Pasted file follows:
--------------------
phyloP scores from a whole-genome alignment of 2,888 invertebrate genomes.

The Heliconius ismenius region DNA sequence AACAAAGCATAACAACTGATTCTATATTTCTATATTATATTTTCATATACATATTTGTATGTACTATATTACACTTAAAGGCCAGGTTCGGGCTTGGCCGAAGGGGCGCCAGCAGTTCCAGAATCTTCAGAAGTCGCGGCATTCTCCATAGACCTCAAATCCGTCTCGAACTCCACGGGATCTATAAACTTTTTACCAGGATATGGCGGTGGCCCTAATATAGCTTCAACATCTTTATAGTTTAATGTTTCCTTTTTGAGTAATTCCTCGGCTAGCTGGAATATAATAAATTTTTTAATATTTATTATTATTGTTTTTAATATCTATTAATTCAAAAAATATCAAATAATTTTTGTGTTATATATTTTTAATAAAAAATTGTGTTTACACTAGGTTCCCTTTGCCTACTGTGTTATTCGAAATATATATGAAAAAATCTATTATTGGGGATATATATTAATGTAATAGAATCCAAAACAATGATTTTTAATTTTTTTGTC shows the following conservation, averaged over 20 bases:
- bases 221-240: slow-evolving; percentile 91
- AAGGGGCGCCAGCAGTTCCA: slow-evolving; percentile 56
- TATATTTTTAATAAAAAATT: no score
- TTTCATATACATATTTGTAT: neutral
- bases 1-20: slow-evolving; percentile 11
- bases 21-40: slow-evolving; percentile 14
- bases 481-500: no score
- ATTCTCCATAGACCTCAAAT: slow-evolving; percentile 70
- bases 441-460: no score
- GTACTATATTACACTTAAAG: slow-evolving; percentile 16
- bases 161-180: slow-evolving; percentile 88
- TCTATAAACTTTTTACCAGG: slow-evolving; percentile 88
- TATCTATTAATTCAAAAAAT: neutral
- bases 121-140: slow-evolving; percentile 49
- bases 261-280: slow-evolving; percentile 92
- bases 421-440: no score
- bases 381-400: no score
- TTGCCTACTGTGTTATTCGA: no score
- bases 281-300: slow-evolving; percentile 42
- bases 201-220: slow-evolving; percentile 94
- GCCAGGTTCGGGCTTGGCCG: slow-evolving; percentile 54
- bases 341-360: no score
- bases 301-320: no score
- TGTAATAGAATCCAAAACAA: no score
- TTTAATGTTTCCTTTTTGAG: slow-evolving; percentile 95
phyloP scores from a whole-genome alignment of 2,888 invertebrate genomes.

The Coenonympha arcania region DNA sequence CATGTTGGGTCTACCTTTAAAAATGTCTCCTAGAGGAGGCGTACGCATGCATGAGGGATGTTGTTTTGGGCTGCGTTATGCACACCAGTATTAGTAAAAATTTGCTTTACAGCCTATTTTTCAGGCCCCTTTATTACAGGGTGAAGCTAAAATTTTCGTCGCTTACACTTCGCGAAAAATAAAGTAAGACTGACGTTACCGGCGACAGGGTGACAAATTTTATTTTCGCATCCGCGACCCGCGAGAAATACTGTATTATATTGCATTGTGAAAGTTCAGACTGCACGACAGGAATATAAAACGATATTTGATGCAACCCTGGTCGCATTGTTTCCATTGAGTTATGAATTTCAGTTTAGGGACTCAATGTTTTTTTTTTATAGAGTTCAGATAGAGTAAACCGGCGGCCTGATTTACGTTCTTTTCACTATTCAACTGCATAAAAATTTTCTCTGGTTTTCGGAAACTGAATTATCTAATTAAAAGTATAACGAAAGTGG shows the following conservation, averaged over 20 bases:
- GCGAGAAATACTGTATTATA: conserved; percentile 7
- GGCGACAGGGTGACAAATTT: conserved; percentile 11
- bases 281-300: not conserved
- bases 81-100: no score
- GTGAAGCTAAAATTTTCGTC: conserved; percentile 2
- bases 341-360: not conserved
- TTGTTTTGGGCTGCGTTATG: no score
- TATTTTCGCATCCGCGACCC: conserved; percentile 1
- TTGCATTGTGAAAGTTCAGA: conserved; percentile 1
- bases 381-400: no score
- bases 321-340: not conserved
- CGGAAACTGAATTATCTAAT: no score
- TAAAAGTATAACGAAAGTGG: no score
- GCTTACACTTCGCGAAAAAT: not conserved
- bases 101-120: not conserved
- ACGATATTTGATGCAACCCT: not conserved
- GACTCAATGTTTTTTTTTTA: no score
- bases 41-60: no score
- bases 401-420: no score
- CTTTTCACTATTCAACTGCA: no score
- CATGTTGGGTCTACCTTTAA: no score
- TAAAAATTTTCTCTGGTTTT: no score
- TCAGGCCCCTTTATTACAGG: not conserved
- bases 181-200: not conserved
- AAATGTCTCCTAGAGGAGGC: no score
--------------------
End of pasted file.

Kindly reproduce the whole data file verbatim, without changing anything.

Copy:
phyloP scores from a whole-genome alignment of 2,888 invertebrate genomes.

The Heliconius ismenius region DNA sequence AACAAAGCATAACAACTGATTCTATATTTCTATATTATATTTTCATATACATATTTGTATGTACTATATTACACTTAAAGGCCAGGTTCGGGCTTGGCCGAAGGGGCGCCAGCAGTTCCAGAATCTTCAGAAGTCGCGGCATTCTCCATAGACCTCAAATCCGTCTCGAACTCCACGGGATCTATAAACTTTTTACCAGGATATGGCGGTGGCCCTAATATAGCTTCAACATCTTTATAGTTTAATGTTTCCTTTTTGAGTAATTCCTCGGCTAGCTGGAATATAATAAATTTTTTAATATTTATTATTATTGTTTTTAATATCTATTAATTCAAAAAATATCAAATAATTTTTGTGTTATATATTTTTAATAAAAAATTGTGTTTACACTAGGTTCCCTTTGCCTACTGTGTTATTCGAAATATATATGAAAAAATCTATTATTGGGGATATATATTAATGTAATAGAATCCAAAACAATGATTTTTAATTTTTTTGTC shows the following conservation, averaged over 20 bases:
- bases 221-240: slow-evolving; percentile 91
- AAGGGGCGCCAGCAGTTCCA: slow-evolving; percentile 56
- TATATTTTTAATAAAAAATT: no score
- TTTCATATACATATTTGTAT: neutral
- bases 1-20: slow-evolving; percentile 11
- bases 21-40: slow-evolving; percentile 14
- bases 481-500: no score
- ATTCTCCATAGACCTCAAAT: slow-evolving; percentile 70
- bases 441-460: no score
- GTACTATATTACACTTAAAG: slow-evolving; percentile 16
- bases 161-180: slow-evolving; percentile 88
- TCTATAAACTTTTTACCAGG: slow-evolving; percentile 88
- TATCTATTAATTCAAAAAAT: neutral
- bases 121-140: slow-evolving; percentile 49
- bases 261-280: slow-evolving; percentile 92
- bases 421-440: no score
- bases 381-400: no score
- TTGCCTACTGTGTTATTCGA: no score
- bases 281-300: slow-evolving; percentile 42
- bases 201-220: slow-evolving; percentile 94
- GCCAGGTTCGGGCTTGGCCG: slow-evolving; percentile 54
- bases 341-360: no score
- bases 301-320: no score
- TGTAATAGAATCCAAAACAA: no score
- TTTAATGTTTCCTTTTTGAG: slow-evolving; percentile 95
phyloP scores from a whole-genome alignment of 2,888 invertebrate genomes.

The Coenonympha arcania region DNA sequence CATGTTGGGTCTACCTTTAAAAATGTCTCCTAGAGGAGGCGTACGCATGCATGAGGGATGTTGTTTTGGGCTGCGTTATGCACACCAGTATTAGTAAAAATTTGCTTTACAGCCTATTTTTCAGGCCCCTTTATTACAGGGTGAAGCTAAAATTTTCGTCGCTTACACTTCGCGAAAAATAAAGTAAGACTGACGTTACCGGCGACAGGGTGACAAATTTTATTTTCGCATCCGCGACCCGCGAGAAATACTGTATTATATTGCATTGTGAAAGTTCAGACTGCACGACAGGAATATAAAACGATATTTGATGCAACCCTGGTCGCATTGTTTCCATTGAGTTATGAATTTCAGTTTAGGGACTCAATGTTTTTTTTTTATAGAGTTCAGATAGAGTAAACCGGCGGCCTGATTTACGTTCTTTTCACTATTCAACTGCATAAAAATTTTCTCTGGTTTTCGGAAACTGAATTATCTAATTAAAAGTATAACGAAAGTGG shows the following conservation, averaged over 20 bases:
- GCGAGAAATACTGTATTATA: conserved; percentile 7
- GGCGACAGGGTGACAAATTT: conserved; percentile 11
- bases 281-300: not conserved
- bases 81-100: no score
- GTGAAGCTAAAATTTTCGTC: conserved; percentile 2
- bases 341-360: not conserved
- TTGTTTTGGGCTGCGTTATG: no score
- TATTTTCGCATCCGCGACCC: conserved; percentile 1
- TTGCATTGTGAAAGTTCAGA: conserved; percentile 1
- bases 381-400: no score
- bases 321-340: not conserved
- CGGAAACTGAATTATCTAAT: no score
- TAAAAGTATAACGAAAGTGG: no score
- GCTTACACTTCGCGAAAAAT: not conserved
- bases 101-120: not conserved
- ACGATATTTGATGCAACCCT: not conserved
- GACTCAATGTTTTTTTTTTA: no score
- bases 41-60: no score
- bases 401-420: no score
- CTTTTCACTATTCAACTGCA: no score
- CATGTTGGGTCTACCTTTAA: no score
- TAAAAATTTTCTCTGGTTTT: no score
- TCAGGCCCCTTTATTACAGG: not conserved
- bases 181-200: not conserved
- AAATGTCTCCTAGAGGAGGC: no score